Refreshingly, this DVD comes with some extras, although they aren't anything to write home about. Unfortunately, as I quite enjoyed this film, there are no commentary tracks available - but the most interesting comments (from Ron Clark) are provided for select scenes in some of the features. Below is a review of the (fairly extensive) extras that have been provided. Most of the extras concern the real life Ron Clark, rather than the film per se.

- "Behind the Scenes of The Ron Clark Story" featurette runs for 9 minutes and 25 seconds and contains behind-the-scenes shots combined with interviews with Matthew Perry and Ernie Hudson as well as the younger cast members, the real Ron Clark and the production team. It's clear the kind of passion that the cast and crew feel for the story and their enjoyment of working on the project is clear. It's even more amazing to see the real Ron Clark, as despite his enthusiasm and affection for teaching the children, he can appear to be quite hard to endear to. This feature is presented in non-anamorphic widescreen.

- Next up is an Interview with Ron Clark (8:04). This interview is very interesting to see the smart way Ron transformed music like Sisqo's "Thong Song" and as a new and innovative way to reach out to the children as well as teaching them simultaneously. He also compares some of the scenes in the film with their real life equivalents, which is also an intriguing watch. This man certainly has the right spirit and attitude. The interview is presented anamorphically in widescreen.

- "Welcome to The Ron Clark Academy" featurette is the longest extra, clocking in at 11 minutes 31 seconds, and is a promotional piece for Ron Clark's school "The Ron Clark Academy" (which opens in Atlanta in September 2007) - incidentally the same building this featurette and the interview with Ron Clark is shot in. The school sounds specialised, and perhaps a dream for some kids, but it does present a new way of teaching and, crucially, a way that relates what the children learn with reality. This is also presented anamorphically - and is an extension (albeit with subject change) of the Interview with Ron Clark.

- "Construction Tour of The Ron Clark Academy" featurette is another promo piece for the school, and explains the design. Once again it's clear that Ron has a clear ambition and passion for what he does, although at times it does seem a little grandiose and pretentious at times. Hopefully it won't be, though. This runs for 5 minutes and 9 seconds and is once again anamorphically presented.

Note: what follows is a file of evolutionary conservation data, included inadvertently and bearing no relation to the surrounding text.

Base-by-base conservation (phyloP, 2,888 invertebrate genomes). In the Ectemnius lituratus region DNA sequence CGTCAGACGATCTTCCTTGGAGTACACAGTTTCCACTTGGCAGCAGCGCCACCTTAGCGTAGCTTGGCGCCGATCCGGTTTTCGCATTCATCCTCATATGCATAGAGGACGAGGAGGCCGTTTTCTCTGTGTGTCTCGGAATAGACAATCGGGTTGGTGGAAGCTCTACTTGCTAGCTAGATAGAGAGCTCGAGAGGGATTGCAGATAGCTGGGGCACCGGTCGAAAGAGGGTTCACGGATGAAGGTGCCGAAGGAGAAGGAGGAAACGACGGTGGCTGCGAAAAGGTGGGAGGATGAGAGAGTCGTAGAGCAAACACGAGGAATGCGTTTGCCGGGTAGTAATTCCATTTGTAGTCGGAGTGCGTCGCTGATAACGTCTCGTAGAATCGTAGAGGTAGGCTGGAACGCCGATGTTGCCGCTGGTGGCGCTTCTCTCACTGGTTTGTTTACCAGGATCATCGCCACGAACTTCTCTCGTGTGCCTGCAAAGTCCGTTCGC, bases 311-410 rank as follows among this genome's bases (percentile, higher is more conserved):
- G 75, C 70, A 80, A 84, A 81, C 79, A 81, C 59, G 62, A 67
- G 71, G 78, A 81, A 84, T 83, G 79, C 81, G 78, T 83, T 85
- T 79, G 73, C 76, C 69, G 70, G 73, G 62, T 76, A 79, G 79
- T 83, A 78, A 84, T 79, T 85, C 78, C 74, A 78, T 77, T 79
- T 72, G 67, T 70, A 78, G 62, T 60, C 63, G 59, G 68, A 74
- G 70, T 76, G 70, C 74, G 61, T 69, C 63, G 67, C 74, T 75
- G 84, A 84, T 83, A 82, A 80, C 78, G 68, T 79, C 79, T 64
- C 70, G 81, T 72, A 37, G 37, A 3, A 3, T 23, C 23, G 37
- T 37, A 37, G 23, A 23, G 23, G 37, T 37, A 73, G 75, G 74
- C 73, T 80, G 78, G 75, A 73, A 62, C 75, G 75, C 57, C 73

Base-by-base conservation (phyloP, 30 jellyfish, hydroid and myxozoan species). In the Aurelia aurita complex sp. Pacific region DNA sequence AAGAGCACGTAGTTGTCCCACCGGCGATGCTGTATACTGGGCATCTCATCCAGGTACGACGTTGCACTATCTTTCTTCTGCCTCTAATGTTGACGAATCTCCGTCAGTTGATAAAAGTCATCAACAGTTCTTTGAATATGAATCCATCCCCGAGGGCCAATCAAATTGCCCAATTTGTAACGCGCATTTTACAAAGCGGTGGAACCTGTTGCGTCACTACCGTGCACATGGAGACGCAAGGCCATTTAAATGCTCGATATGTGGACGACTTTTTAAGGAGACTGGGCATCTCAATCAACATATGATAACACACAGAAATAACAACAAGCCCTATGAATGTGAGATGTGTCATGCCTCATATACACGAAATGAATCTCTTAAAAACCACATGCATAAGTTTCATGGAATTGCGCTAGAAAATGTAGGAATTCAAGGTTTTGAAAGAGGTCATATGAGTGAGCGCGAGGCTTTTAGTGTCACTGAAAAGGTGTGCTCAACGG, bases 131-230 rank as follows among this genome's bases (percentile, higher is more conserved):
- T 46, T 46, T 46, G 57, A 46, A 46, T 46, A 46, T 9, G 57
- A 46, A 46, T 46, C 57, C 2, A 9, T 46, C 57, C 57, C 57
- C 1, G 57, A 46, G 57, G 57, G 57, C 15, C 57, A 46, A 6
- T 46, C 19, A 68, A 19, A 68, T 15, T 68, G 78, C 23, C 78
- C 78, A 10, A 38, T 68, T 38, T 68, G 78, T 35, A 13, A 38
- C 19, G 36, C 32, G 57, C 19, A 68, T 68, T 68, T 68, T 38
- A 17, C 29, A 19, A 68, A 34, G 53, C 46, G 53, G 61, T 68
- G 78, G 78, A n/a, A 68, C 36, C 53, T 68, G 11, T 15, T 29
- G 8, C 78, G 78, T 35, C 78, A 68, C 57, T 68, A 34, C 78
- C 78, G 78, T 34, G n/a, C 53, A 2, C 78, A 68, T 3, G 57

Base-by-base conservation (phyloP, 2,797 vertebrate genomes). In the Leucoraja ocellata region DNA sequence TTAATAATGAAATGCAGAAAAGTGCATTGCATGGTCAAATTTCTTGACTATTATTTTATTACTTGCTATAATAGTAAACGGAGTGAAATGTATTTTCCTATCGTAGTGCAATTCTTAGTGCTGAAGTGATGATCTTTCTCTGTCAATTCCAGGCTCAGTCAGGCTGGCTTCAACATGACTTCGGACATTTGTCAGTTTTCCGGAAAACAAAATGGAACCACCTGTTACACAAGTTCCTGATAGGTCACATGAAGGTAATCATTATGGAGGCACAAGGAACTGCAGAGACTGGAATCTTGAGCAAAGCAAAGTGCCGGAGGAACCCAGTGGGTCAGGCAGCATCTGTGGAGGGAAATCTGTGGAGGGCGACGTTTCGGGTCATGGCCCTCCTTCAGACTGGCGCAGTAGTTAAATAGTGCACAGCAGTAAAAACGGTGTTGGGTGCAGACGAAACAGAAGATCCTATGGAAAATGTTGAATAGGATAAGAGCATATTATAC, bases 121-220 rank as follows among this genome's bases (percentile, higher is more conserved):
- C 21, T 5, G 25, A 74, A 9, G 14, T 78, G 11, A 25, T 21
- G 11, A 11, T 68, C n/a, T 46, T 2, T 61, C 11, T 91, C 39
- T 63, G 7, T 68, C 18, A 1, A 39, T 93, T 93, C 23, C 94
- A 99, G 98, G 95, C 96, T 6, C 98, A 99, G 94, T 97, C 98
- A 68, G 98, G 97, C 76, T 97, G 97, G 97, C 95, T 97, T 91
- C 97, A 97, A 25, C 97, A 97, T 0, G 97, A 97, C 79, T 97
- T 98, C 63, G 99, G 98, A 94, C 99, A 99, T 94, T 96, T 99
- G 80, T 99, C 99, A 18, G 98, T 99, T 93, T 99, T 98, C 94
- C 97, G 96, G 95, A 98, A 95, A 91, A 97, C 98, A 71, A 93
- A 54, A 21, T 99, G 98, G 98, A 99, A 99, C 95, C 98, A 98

- The last of the 'major' features is "Field Trip: Ron Clark in South Africa" featurette (10:01) and is important to show the effect on the students Ron took with him; an appreciation of a more welcoming and 'warm' society, one with a very close community which has a strong desire to learn. It shows the bonding between different societies, and although this too has the potential for being very pretentious, for the most part I found it avoided it in favour of what was learnt. This, being filmed on handheld cameras, is in fullscreen.

The last features on this disc are quite short and come under the title "2000 Disney's American Teacher Awards Acceptance Speech" - and is exactly what it says it is - Ron Clark winning at the "American Teacher Awards". The first is for the award Outstanding Elementary Education Grades 3-6, lasting 1 minute 50 seconds, and the second, Teacher of the Year runs 2 minutes 59 seconds. He's moved by being awarded these, but has the grace to acknowledge the bigger picture and other people's efforts too. It may be typical stuff, but it's always pleasant to see such respect and community spirit. This too is in fullscreen.

Overall, the extras are a good addition, although they don't really cover the movie much. This has its pros and cons, but I was interested to see the 'real' behind-the-scenes, although more on the film itself wouldn't have gone amiss.

There are a few trailers upon start-up. These are for "The Adventures of Black Stallion: CE" (1:34) and "Angel in the Family" (1:08).


An above average film that is well worth anyone's time. I'd recommend a purchase if it's your sort of thing and you see it cheap - or perhaps a rent, if it's not something you think you'll want to keep. It is a worthwhile watch, and I found it a very enjoyable way to spend 90 minutes!

The Film: C+ Video: C Audio: B- Extras: C Overall: C+